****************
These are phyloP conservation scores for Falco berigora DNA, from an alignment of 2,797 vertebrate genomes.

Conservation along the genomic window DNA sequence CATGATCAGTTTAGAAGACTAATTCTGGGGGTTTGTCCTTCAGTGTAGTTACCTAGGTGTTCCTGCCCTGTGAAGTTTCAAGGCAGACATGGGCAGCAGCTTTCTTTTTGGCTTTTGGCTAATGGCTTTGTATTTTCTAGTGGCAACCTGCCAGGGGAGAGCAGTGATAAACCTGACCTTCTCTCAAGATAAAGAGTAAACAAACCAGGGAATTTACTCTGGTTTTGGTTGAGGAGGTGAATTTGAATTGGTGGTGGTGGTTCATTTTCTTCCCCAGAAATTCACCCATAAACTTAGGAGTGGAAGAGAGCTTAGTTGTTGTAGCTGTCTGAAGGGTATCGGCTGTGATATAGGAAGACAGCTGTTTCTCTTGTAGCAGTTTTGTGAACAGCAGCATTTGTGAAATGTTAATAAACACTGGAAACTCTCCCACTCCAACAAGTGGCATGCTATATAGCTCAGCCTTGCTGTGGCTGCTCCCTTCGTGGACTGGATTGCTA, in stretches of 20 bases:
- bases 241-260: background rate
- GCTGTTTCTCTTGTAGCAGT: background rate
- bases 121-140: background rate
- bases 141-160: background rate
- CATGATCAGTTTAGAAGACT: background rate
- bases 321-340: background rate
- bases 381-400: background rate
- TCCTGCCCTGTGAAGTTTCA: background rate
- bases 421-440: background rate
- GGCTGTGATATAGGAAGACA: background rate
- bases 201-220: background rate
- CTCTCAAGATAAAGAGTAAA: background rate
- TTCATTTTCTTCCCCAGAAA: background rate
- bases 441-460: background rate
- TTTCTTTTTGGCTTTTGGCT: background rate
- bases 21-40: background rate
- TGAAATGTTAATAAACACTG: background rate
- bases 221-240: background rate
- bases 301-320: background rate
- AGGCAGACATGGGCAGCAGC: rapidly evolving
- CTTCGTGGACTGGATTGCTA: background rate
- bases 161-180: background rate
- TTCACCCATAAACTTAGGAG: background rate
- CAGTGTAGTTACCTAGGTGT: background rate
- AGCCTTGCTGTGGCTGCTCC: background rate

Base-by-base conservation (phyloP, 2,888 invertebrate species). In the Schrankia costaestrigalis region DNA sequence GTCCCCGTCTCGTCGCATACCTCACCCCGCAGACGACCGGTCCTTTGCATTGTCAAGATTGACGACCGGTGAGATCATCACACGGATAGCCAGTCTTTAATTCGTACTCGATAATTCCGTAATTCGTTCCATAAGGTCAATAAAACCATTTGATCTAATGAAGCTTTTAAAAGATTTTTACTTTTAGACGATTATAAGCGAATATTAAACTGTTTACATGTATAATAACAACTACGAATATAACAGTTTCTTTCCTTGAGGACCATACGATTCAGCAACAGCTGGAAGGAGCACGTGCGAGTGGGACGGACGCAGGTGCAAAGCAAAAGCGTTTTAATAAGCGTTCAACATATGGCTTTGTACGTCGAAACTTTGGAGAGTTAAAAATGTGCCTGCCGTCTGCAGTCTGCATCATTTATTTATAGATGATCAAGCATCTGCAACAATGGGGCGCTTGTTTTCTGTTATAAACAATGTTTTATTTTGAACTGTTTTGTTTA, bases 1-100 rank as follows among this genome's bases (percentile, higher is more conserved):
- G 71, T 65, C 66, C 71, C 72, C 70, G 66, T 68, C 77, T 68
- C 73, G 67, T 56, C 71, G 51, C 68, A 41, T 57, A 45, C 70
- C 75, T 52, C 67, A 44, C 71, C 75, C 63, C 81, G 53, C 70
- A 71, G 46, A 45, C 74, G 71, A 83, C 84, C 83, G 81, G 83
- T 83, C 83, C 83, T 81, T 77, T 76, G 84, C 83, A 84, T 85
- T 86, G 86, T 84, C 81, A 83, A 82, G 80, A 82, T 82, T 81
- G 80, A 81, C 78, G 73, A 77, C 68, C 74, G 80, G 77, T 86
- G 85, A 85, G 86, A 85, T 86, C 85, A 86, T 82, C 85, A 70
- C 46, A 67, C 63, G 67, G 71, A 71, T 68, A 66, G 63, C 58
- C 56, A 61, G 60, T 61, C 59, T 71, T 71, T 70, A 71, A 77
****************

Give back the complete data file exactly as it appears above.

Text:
These are phyloP conservation scores for Falco berigora DNA, from an alignment of 2,797 vertebrate genomes.

Conservation along the genomic window DNA sequence CATGATCAGTTTAGAAGACTAATTCTGGGGGTTTGTCCTTCAGTGTAGTTACCTAGGTGTTCCTGCCCTGTGAAGTTTCAAGGCAGACATGGGCAGCAGCTTTCTTTTTGGCTTTTGGCTAATGGCTTTGTATTTTCTAGTGGCAACCTGCCAGGGGAGAGCAGTGATAAACCTGACCTTCTCTCAAGATAAAGAGTAAACAAACCAGGGAATTTACTCTGGTTTTGGTTGAGGAGGTGAATTTGAATTGGTGGTGGTGGTTCATTTTCTTCCCCAGAAATTCACCCATAAACTTAGGAGTGGAAGAGAGCTTAGTTGTTGTAGCTGTCTGAAGGGTATCGGCTGTGATATAGGAAGACAGCTGTTTCTCTTGTAGCAGTTTTGTGAACAGCAGCATTTGTGAAATGTTAATAAACACTGGAAACTCTCCCACTCCAACAAGTGGCATGCTATATAGCTCAGCCTTGCTGTGGCTGCTCCCTTCGTGGACTGGATTGCTA, in stretches of 20 bases:
- bases 241-260: background rate
- GCTGTTTCTCTTGTAGCAGT: background rate
- bases 121-140: background rate
- bases 141-160: background rate
- CATGATCAGTTTAGAAGACT: background rate
- bases 321-340: background rate
- bases 381-400: background rate
- TCCTGCCCTGTGAAGTTTCA: background rate
- bases 421-440: background rate
- GGCTGTGATATAGGAAGACA: background rate
- bases 201-220: background rate
- CTCTCAAGATAAAGAGTAAA: background rate
- TTCATTTTCTTCCCCAGAAA: background rate
- bases 441-460: background rate
- TTTCTTTTTGGCTTTTGGCT: background rate
- bases 21-40: background rate
- TGAAATGTTAATAAACACTG: background rate
- bases 221-240: background rate
- bases 301-320: background rate
- AGGCAGACATGGGCAGCAGC: rapidly evolving
- CTTCGTGGACTGGATTGCTA: background rate
- bases 161-180: background rate
- TTCACCCATAAACTTAGGAG: background rate
- CAGTGTAGTTACCTAGGTGT: background rate
- AGCCTTGCTGTGGCTGCTCC: background rate

Base-by-base conservation (phyloP, 2,888 invertebrate species). In the Schrankia costaestrigalis region DNA sequence GTCCCCGTCTCGTCGCATACCTCACCCCGCAGACGACCGGTCCTTTGCATTGTCAAGATTGACGACCGGTGAGATCATCACACGGATAGCCAGTCTTTAATTCGTACTCGATAATTCCGTAATTCGTTCCATAAGGTCAATAAAACCATTTGATCTAATGAAGCTTTTAAAAGATTTTTACTTTTAGACGATTATAAGCGAATATTAAACTGTTTACATGTATAATAACAACTACGAATATAACAGTTTCTTTCCTTGAGGACCATACGATTCAGCAACAGCTGGAAGGAGCACGTGCGAGTGGGACGGACGCAGGTGCAAAGCAAAAGCGTTTTAATAAGCGTTCAACATATGGCTTTGTACGTCGAAACTTTGGAGAGTTAAAAATGTGCCTGCCGTCTGCAGTCTGCATCATTTATTTATAGATGATCAAGCATCTGCAACAATGGGGCGCTTGTTTTCTGTTATAAACAATGTTTTATTTTGAACTGTTTTGTTTA, bases 1-100 rank as follows among this genome's bases (percentile, higher is more conserved):
- G 71, T 65, C 66, C 71, C 72, C 70, G 66, T 68, C 77, T 68
- C 73, G 67, T 56, C 71, G 51, C 68, A 41, T 57, A 45, C 70
- C 75, T 52, C 67, A 44, C 71, C 75, C 63, C 81, G 53, C 70
- A 71, G 46, A 45, C 74, G 71, A 83, C 84, C 83, G 81, G 83
- T 83, C 83, C 83, T 81, T 77, T 76, G 84, C 83, A 84, T 85
- T 86, G 86, T 84, C 81, A 83, A 82, G 80, A 82, T 82, T 81
- G 80, A 81, C 78, G 73, A 77, C 68, C 74, G 80, G 77, T 86
- G 85, A 85, G 86, A 85, T 86, C 85, A 86, T 82, C 85, A 70
- C 46, A 67, C 63, G 67, G 71, A 71, T 68, A 66, G 63, C 58
- C 56, A 61, G 60, T 61, C 59, T 71, T 71, T 70, A 71, A 77